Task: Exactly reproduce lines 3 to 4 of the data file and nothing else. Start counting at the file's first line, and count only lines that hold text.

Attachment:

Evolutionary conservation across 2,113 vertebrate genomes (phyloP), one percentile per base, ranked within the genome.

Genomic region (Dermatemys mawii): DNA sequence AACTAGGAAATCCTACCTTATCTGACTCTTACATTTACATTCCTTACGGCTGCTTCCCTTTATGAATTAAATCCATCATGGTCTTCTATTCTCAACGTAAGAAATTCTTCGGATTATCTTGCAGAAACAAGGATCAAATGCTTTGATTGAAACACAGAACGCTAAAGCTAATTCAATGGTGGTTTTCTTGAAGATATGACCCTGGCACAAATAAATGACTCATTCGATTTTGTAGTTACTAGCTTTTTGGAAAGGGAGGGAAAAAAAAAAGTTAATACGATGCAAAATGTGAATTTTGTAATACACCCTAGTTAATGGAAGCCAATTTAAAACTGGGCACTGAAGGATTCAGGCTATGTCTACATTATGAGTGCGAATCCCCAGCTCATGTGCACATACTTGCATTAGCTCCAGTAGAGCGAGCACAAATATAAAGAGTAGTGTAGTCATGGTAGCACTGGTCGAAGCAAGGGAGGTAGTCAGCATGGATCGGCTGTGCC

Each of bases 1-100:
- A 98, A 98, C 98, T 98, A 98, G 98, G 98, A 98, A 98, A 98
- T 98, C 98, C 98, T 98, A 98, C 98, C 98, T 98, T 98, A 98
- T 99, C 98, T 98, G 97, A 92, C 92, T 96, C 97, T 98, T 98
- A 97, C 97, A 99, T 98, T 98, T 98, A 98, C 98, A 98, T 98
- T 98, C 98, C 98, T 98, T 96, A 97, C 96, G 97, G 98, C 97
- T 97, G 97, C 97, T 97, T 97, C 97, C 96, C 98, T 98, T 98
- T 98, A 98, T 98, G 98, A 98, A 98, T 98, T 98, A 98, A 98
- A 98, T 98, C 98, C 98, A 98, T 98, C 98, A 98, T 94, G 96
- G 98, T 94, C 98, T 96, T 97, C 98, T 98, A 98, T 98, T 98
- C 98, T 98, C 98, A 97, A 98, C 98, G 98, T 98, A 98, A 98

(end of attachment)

Each of bases 1-100:
- A 98, A 98, C 98, T 98, A 98, G 98, G 98, A 98, A 98, A 98